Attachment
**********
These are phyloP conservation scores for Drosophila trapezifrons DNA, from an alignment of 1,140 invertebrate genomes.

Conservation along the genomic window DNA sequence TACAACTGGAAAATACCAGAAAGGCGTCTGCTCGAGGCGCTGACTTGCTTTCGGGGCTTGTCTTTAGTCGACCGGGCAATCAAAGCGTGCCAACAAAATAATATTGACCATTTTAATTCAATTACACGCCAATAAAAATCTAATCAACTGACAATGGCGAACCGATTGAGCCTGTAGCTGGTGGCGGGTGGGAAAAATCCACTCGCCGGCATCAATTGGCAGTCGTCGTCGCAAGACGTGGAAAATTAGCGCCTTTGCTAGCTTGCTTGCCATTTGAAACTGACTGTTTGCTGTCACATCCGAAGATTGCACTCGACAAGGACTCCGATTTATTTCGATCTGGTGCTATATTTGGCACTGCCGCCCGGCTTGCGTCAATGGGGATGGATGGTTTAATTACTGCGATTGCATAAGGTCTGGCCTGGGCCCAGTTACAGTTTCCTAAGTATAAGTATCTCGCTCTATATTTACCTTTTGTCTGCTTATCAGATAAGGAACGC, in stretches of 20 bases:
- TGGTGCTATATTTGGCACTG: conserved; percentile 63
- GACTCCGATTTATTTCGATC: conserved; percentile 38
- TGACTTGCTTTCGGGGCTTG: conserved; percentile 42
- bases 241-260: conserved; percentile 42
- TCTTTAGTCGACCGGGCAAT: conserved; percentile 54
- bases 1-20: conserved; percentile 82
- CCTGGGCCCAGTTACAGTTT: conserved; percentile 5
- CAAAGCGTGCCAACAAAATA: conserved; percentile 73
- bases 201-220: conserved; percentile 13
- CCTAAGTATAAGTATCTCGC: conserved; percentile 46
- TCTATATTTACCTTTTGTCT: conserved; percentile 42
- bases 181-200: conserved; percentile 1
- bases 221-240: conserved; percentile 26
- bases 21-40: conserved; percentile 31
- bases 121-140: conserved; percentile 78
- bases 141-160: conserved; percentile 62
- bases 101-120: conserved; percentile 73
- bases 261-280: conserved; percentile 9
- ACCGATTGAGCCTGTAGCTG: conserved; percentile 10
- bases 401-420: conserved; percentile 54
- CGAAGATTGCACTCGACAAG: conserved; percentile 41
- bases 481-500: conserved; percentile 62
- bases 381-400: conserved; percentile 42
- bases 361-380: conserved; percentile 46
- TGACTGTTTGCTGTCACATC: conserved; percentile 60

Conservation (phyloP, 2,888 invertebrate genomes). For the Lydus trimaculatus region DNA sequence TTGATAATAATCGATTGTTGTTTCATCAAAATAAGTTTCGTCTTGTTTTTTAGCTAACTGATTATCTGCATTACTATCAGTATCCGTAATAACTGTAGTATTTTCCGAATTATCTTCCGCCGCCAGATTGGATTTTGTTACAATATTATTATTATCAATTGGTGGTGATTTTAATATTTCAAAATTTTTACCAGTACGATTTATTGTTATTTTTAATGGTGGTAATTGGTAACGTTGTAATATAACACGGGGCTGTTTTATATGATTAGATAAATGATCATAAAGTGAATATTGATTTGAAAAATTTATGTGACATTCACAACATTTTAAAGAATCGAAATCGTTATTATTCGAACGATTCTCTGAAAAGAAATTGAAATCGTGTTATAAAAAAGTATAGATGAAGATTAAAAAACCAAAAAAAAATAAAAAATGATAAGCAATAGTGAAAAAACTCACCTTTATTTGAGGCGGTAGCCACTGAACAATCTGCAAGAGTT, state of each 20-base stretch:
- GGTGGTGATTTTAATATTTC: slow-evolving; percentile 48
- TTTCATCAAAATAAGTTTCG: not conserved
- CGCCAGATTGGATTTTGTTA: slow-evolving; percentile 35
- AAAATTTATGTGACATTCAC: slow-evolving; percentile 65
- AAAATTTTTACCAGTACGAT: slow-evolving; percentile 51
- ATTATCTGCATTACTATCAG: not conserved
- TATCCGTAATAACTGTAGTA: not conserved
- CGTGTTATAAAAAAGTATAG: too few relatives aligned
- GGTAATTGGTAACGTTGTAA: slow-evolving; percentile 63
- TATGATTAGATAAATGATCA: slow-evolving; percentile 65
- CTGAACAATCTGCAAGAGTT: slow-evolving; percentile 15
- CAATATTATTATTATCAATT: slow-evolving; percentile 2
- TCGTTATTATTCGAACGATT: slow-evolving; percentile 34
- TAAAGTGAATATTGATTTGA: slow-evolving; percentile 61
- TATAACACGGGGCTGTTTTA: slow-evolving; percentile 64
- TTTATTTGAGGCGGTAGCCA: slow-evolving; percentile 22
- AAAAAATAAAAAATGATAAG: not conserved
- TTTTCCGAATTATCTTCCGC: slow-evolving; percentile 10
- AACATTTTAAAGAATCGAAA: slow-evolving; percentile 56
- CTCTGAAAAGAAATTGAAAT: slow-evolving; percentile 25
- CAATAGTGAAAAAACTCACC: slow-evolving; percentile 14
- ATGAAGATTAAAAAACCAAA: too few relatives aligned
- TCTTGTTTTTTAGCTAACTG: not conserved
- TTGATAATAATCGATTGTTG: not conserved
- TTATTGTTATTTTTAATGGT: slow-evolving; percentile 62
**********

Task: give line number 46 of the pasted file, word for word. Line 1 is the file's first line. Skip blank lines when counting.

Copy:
- TTTTCCGAATTATCTTCCGC: slow-evolving; percentile 10